Bike Plan Public Hearings Are Coming, Let’s Roll!
The public hearings during which the draft 2010 Los Angeles Bicycle Plan will be discussed are almost here! The series of four hearings and one webinar begins on Saturday September 25 in Hollywood and concludes on October 2 in Van Nuys (specific dates, times, and locations are listed at the end of this post). Each hearing will give the public the opportunity to review the relevant maps and documents, and to speak up on a bike plan that will be implemented throughout the city over the next 25 years. The period of public comment will officially end on October 8 so these hearings represent the last chance to question the attending officials (from both the Dept. of Planning and the Dept. of Transportation) and to get involved before the draft goes to the City Council.
So here’s a handful of thoughts aimed at getting the ball rolling. Think about the bike plan and what you want from it. We’ll all be riding on the result.
[Note: Where I say "respondents" I am referring to those who answered the DOT online public outreach survey conducted for the bike plan. 'Proposed' always refers to those bikeways that can be accommodated within existing conditions.]
1) Bike Lanes: Further study
The bike plan divides the future bikeways into two categories: ‘proposed’ and ‘bike lanes: further study’. ‘Proposed’ means the roadway is ready for the bikeway to be constructed and ‘further study’ means studies are allegedly needed to assess the overall impact of the bikeway before construction can begin. Neither the studies nor the bike lanes are guaranteed to be implemented. Piecemeal implementation of the 1996 bike plan left cyclists in Los Angeles with an incomplete and fragmented network of bikeways. Only 339 miles of 673 miles of designated bikeways in the 1996 bike plan were ever completed and more than 35% of those are bike routes identified by signage only. Since 90% (511 miles) of the bike lanes in the 2010 bike plan are in this ‘further study’ category – which is also described as ‘speculative’ by the bike plan – this is potentially a huge pitfall.
2) Bike paths
Ninety-nine miles of bike paths are proposed, compared to just 56 miles of bike lane. Bike paths are physically separated from roads and are typically used for recreational purposes rather than utilitarian. Since bike paths are, by design, away from regularly-serviced streets they are initially more expensive to construct and remain more costly to maintain than a bike lane. They receive little or no policing, especially at night, making them a more risky option. According to DOT, one mile of bike path is almost 100 times more expensive than one mile of bike lane ($2.64 million per compared to $28k). Bike paths are almost as desirable as bike lanes, according to the DOT survey, (35% vs 43% for most preferred facility) but only 16% of respondents said they needed a bike path to reach their destination, compared to 63% who said bike lanes were the most needed facility. In summary, all of the bike lanes in the plan (both proposed and those labeled as requiring future study) would cost $19.5 million while the total cost for all future bike paths is over a quarter of a billion dollars ($263 million). Worth it? Have a think!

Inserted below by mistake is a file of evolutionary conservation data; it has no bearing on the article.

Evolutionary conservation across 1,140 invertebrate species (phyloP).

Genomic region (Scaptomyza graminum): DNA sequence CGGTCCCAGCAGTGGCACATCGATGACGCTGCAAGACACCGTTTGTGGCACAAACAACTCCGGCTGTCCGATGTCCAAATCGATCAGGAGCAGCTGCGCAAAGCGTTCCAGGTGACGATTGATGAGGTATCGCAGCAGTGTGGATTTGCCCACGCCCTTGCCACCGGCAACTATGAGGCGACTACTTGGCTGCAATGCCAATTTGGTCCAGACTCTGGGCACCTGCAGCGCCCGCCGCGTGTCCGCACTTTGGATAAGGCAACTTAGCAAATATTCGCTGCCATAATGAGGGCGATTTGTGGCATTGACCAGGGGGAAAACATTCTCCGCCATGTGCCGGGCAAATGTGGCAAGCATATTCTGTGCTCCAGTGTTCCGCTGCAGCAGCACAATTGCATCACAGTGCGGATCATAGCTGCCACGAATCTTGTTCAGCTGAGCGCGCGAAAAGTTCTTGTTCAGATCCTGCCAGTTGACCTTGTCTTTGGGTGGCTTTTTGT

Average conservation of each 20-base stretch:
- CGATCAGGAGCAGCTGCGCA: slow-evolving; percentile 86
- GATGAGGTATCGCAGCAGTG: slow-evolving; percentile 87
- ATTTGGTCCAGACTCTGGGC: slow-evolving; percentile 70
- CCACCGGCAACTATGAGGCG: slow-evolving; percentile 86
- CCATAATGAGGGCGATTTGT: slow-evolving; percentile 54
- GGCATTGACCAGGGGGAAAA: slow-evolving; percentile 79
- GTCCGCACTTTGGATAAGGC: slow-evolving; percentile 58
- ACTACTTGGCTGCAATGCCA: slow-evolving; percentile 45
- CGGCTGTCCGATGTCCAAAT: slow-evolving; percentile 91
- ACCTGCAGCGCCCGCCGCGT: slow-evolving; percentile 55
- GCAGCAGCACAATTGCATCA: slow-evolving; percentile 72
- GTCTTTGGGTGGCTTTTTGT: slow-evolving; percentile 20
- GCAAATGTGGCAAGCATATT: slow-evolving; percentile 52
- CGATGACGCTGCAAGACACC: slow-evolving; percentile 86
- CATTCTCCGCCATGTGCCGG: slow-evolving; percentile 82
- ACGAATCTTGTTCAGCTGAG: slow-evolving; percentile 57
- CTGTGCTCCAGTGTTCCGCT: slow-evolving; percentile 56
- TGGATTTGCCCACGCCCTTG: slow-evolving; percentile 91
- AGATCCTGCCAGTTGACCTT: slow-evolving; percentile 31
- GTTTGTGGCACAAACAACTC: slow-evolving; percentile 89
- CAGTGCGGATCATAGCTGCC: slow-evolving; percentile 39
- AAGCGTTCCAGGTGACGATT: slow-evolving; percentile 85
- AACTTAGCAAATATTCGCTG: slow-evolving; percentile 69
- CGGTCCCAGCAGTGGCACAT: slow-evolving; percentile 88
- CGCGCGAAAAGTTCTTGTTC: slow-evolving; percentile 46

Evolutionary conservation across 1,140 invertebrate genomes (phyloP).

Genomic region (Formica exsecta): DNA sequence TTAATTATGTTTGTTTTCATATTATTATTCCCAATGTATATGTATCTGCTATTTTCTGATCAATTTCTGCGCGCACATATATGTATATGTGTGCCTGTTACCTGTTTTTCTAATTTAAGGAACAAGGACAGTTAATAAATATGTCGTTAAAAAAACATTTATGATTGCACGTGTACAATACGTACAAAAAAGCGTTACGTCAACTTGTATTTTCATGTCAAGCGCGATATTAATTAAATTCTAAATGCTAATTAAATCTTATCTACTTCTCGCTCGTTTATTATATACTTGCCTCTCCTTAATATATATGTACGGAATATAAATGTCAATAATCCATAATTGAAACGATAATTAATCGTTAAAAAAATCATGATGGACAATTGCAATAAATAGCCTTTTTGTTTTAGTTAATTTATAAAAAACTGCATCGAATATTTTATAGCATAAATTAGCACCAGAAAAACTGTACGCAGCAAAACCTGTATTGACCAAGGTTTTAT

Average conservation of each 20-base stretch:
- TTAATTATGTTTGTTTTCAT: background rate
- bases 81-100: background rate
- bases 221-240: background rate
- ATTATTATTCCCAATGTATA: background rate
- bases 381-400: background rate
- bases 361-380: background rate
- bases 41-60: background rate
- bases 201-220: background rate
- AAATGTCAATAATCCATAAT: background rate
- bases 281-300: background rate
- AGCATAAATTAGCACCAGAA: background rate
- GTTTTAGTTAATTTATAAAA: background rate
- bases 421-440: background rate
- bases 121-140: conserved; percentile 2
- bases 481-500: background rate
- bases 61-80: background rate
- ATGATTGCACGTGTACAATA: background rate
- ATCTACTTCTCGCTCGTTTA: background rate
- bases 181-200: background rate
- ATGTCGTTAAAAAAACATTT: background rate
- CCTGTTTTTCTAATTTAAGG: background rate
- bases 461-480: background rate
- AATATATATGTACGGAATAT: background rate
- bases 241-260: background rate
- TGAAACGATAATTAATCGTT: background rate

3) Bicycle Friendly Streets
‘Bicycle friendly street’ (BFS) will be the designation applied to streets that cannot accommodate a bike lane or bike route, e.g. if the roadway is too narrow. BFSs are not particularly cheap ($30k – $300k per mile) but are proposed as a way to ‘provide continuous bicycle access’. That is, they will bridge the gaps between more significant facilities, such as bike lanes. There are 5 levels of BFSs, where treatments range from mere signage to sharrows to traffic diversion (a list of treatments can be found on pg 55 of the Technical Design Handbook). Approximately three-quarters (over 600 miles) of the proposed bikeways are BFSs so it’s important to consider the kinds of treatments that would make your bike ride safer and more comfortable. Do you think the suggested treatments are effective? Which ones need to be prioritized? Currently, specific details on which streets will receive which treatments are not publicly available. One concern is that 600 miles of streets could simply be given “share the road” signs and promptly dubbed “bicycle friendly”. Is this enough?
Things I particularly like: requiring a public hearing for any proposed removal of existing bicycle lane or path, distributing educational leaflets about bicyclists’ rights to drivers renewing their licenses through the DMV, encouraging schools to install quality bike parking, increasing the bicycle carrying capacity of local buses, and installing bike-sensitive detectors at intersections.
Didn’t know all of that stuff was in the bike plan? A summary of the suggested programs, along with schedules and lead departments, is in chapter 4. Look it up!
Mull these things over, identify programs you think are particularly (in)efficient or (un)important and consider how they will be funded and implemented. Attend a hearing and make your voice heard. I’ll be attending the Hollywood hearing, possibly others as well, so I hope to see you there.
Bike Plan Public Hearings:
Saturday, September 25, 10am-1pm. Hollywood Municipal Building, 6501 Fountain Ave., Los Angeles, CA 90028
Wednesday, September 29, 11:30am-1:30pm. Webinar Public Hearing. Check website for details.
Wednesday, September 29, 5pm-8pm. Felicia Mahood Senior Center, 11338 Santa Monica Blvd, Los Angeles, CA 90025
Thursday, September 30, 5pm-8pm. Constituent Service Center, 8475 S. Vermont Ave., Los Angeles, CA 90044
Saturday, October 2, 10am-1pm. Braude Constituent Service Center, 6262 Van Nuys Blvd, Room 1B, Van Nuys, CA 91401